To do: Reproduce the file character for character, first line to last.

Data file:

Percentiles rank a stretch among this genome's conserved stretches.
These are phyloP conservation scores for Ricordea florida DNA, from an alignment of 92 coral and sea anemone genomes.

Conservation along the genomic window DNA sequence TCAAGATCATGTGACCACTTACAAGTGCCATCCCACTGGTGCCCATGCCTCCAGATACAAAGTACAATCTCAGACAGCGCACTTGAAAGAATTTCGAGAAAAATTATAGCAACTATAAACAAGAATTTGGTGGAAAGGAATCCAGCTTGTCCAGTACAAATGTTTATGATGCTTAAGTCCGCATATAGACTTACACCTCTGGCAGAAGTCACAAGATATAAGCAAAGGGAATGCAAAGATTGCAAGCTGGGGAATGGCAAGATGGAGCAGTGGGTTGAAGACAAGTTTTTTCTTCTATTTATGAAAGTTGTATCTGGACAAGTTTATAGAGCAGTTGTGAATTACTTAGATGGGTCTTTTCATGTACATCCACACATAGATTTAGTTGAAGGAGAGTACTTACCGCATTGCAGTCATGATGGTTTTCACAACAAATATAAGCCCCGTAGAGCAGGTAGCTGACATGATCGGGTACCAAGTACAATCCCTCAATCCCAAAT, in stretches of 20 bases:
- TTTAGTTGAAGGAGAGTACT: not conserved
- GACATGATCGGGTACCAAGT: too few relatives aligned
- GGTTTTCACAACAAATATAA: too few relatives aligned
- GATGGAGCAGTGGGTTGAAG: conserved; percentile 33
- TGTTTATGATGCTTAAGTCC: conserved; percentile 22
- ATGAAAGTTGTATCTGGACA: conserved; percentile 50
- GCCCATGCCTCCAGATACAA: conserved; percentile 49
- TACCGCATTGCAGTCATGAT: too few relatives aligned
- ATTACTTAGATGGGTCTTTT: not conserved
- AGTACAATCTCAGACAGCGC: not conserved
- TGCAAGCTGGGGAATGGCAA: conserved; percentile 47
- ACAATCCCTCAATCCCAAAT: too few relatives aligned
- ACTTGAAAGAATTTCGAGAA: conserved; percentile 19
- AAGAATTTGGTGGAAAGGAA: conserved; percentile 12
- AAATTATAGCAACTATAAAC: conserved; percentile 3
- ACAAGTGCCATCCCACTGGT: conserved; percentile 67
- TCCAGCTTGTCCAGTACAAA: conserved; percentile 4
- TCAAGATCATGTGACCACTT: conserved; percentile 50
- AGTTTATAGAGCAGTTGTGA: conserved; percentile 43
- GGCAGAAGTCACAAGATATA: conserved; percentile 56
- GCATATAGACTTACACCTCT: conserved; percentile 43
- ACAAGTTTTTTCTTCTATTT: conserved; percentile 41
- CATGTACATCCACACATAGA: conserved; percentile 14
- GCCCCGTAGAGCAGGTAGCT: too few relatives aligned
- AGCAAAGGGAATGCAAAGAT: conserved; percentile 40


Percentiles rank a stretch among this genome's conserved stretches.
These are phyloP conservation scores for Ricordea florida DNA, from an alignment of 92 coral and sea anemone genomes.

Conservation along the genomic window DNA sequence TCAAGATCATGTGACCACTTACAAGTGCCATCCCACTGGTGCCCATGCCTCCAGATACAAAGTACAATCTCAGACAGCGCACTTGAAAGAATTTCGAGAAAAATTATAGCAACTATAAACAAGAATTTGGTGGAAAGGAATCCAGCTTGTCCAGTACAAATGTTTATGATGCTTAAGTCCGCATATAGACTTACACCTCTGGCAGAAGTCACAAGATATAAGCAAAGGGAATGCAAAGATTGCAAGCTGGGGAATGGCAAGATGGAGCAGTGGGTTGAAGACAAGTTTTTTCTTCTATTTATGAAAGTTGTATCTGGACAAGTTTATAGAGCAGTTGTGAATTACTTAGATGGGTCTTTTCATGTACATCCACACATAGATTTAGTTGAAGGAGAGTACTTACCGCATTGCAGTCATGATGGTTTTCACAACAAATATAAGCCCCGTAGAGCAGGTAGCTGACATGATCGGGTACCAAGTACAATCCCTCAATCCCAAAT, in stretches of 20 bases:
- TTTAGTTGAAGGAGAGTACT: not conserved
- GACATGATCGGGTACCAAGT: too few relatives aligned
- GGTTTTCACAACAAATATAA: too few relatives aligned
- GATGGAGCAGTGGGTTGAAG: conserved; percentile 33
- TGTTTATGATGCTTAAGTCC: conserved; percentile 22
- ATGAAAGTTGTATCTGGACA: conserved; percentile 50
- GCCCATGCCTCCAGATACAA: conserved; percentile 49
- TACCGCATTGCAGTCATGAT: too few relatives aligned
- ATTACTTAGATGGGTCTTTT: not conserved
- AGTACAATCTCAGACAGCGC: not conserved
- TGCAAGCTGGGGAATGGCAA: conserved; percentile 47
- ACAATCCCTCAATCCCAAAT: too few relatives aligned
- ACTTGAAAGAATTTCGAGAA: conserved; percentile 19
- AAGAATTTGGTGGAAAGGAA: conserved; percentile 12
- AAATTATAGCAACTATAAAC: conserved; percentile 3
- ACAAGTGCCATCCCACTGGT: conserved; percentile 67
- TCCAGCTTGTCCAGTACAAA: conserved; percentile 4
- TCAAGATCATGTGACCACTT: conserved; percentile 50
- AGTTTATAGAGCAGTTGTGA: conserved; percentile 43
- GGCAGAAGTCACAAGATATA: conserved; percentile 56
- GCATATAGACTTACACCTCT: conserved; percentile 43
- ACAAGTTTTTTCTTCTATTT: conserved; percentile 41
- CATGTACATCCACACATAGA: conserved; percentile 14
- GCCCCGTAGAGCAGGTAGCT: too few relatives aligned
- AGCAAAGGGAATGCAAAGAT: conserved; percentile 40